"Nothing Feels as Real": Teen Sick-Lit, Sadness, and the Condition of Adolescence

By Elman, Julie Passanante | Journal of Literary and Cultural Disability Studies, May 1, 2012 | Go to article overview

"Nothing Feels as Real": Teen Sick-Lit, Sadness, and the Condition of Adolescence


Elman, Julie Passanante, Journal of Literary and Cultural Disability Studies


This article examines the emergence of "teen sick-lit" in the 1980s, a genre of adolescent fiction that fused illness and romance narrative to reinforce the interdependent norms of ablebodiedness, heteronormativity, emotional management, and maturity among American youth. Spotlighting popular American young adult fiction, including Lurlene McDaniel's Dawn Rochelle series (1985-93) and Jean Ferris's Invincible Summer (1987), the article critiques teen sick-lit's ableist and sexist visions of disability and sexuality and attends to the ways in which these novels suggest transgressive crip possibilities for desiring disabled bodies and resisting ableist norms of gender, sexuality, and beauty. Finally, drawing novel links between disability studies and emergent affect theory, the article analyzes teen sick-lit as one understudied response to post-1968 liberal social movements and post-Fordist economic shifts toward service industries that commodified emotion.

"Everyone loves a good cry, and no one delivers heartwrenching [sic] stories better than Lurlene McDaniel" reads the opening line of the Random House Publishers website's biography for McDaniel. Adoring fans describe her fiction as "cryin' and dyin'," while her personal webpage offers a series of printable bookmarks bearing slogans such as "Nothing feels as real as a Lurlene McDaniel book."1 McDaniel has penned over fifty young adult (YA) novels, which almost exclusively link an illness plotline, in which a white teen girl protagonist exhibits unexplained symptoms and receives a diagnosis and treatments for a chronic illness, with a romance plotline, in which her pursuit of a nondisabled and "healthy" male love interest parallels and positively affects her process of "getting well." McDaniel's melancholy titles-Let Him Live (1993), Don't Die, My Love (1995), Sixteen and Dying (1992)-produce the expectation of sadness for readers. As the bookmark's slogan suggests, McDaniel's books, and others like them, conjure a relationship between "realness" and emotional intensity in which sadness connotes authenticity.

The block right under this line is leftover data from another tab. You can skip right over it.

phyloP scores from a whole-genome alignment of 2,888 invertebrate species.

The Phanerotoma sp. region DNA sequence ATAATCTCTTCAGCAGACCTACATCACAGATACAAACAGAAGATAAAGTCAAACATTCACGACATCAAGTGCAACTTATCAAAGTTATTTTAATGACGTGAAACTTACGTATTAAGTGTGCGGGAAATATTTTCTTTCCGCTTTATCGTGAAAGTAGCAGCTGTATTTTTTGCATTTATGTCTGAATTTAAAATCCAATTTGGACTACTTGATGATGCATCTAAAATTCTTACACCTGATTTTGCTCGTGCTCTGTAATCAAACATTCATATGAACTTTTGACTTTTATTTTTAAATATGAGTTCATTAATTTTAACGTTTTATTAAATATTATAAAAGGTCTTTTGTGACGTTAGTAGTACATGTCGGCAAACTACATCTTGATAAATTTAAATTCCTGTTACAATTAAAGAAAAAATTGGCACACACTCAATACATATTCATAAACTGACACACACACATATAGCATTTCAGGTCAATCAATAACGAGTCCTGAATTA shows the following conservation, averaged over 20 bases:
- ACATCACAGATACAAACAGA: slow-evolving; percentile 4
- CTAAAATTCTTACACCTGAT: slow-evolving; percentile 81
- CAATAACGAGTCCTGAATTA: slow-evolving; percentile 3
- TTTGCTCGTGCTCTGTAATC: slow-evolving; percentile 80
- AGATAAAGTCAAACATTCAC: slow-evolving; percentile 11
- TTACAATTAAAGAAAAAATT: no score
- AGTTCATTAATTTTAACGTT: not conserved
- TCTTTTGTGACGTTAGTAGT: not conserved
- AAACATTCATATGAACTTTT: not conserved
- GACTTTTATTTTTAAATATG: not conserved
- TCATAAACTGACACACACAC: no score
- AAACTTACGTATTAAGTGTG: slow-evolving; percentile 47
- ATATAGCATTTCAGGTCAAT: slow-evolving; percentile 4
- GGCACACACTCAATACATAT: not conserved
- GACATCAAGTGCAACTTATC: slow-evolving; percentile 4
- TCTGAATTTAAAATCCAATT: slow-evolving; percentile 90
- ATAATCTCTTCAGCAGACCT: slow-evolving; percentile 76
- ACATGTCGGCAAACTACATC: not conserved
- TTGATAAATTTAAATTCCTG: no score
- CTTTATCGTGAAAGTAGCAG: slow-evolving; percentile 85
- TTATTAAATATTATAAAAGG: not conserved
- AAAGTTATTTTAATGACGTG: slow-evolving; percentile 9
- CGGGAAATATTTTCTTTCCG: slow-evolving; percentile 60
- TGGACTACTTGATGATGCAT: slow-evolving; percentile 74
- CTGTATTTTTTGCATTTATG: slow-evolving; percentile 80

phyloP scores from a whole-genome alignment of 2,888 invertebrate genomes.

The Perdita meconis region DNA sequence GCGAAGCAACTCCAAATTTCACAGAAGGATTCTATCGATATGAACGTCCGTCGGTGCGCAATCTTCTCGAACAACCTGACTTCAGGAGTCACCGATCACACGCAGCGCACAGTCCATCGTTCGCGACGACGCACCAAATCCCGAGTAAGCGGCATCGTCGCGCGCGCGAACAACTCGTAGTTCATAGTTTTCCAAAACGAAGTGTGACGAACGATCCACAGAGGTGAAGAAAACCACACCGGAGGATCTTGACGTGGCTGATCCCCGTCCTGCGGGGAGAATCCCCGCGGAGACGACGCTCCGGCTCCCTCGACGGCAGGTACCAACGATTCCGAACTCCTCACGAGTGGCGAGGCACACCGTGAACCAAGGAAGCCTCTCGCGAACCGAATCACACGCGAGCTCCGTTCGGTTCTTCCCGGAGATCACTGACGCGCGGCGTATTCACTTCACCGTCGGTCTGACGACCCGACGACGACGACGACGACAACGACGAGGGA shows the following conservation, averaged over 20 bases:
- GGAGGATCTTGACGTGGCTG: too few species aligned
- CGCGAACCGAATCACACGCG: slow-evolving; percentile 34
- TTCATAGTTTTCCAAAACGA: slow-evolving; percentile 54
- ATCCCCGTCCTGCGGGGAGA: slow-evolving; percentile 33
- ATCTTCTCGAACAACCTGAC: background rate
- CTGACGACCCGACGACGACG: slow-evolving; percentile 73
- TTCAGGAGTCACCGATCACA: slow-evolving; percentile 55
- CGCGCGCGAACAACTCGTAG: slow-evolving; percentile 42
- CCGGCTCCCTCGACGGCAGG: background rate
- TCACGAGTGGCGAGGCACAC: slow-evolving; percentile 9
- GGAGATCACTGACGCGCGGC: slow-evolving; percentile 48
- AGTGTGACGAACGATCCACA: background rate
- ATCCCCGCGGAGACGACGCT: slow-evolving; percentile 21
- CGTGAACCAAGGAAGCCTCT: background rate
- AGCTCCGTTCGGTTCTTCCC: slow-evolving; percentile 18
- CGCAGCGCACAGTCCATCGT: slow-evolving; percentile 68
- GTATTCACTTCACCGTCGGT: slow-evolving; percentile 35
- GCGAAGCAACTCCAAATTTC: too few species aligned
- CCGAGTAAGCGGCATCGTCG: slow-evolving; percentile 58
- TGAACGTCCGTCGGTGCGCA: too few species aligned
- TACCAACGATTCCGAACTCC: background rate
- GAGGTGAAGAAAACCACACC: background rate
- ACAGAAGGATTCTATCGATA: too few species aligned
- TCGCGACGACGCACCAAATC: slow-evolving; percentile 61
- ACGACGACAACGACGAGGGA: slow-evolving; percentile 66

McDaniel's novels represent a genre of YA literature that I am calling "teen sick-lit," which emerged alongside the YA problem novel as a new literary form and market for teenagers. Often identified as "10-hankie-novels" or "tearjerkers," teen sick-lit usually has been written by women for young female readers. While teen sick-lit clearly falls within a much longer literary history of illness narratives, including Victorian novels about chronic illnesses such as consumption, this article analyzes teen sick-lit of the 1980s as an historically specific response to the legacies of post-1968 "youth" activism, such as sexual liberation, secondwave feminism, critical race and disability rights movements.2 By the late 1970s, cultural producers, publishers, and parents articulated their own growing disillusionment with US governmental authority and the collapse of late sixties social movements when they "embraced a new realism for a young adult audience" that exposed (rather than insulated) children from the dangers of "real life" (Schmunk Murray 185).

While YA problem novels of the 1970s often critiqued racism, sexism, and homophobia, teen sick-lit of the following decade largely reaffirmed conservative political and sexual values and reconsolidated traditional heteronormative gender roles that had been "disrupted" by post-1968 identity movements.3 Problem-driven narratives quickly became the prevailing literary and cultural form exclusively for teenagers, and one that, through its pedagogical approach to storytelling, articulated a relationship between consuming "healthy" popular culture and developing good citizenship. Within this normative framework, good citizenship implied adherence to traditional norms of gender, heterosexuality, able-bodiedness, and emotional management (the ability to express "appropriate" emotional responses to the social world). …

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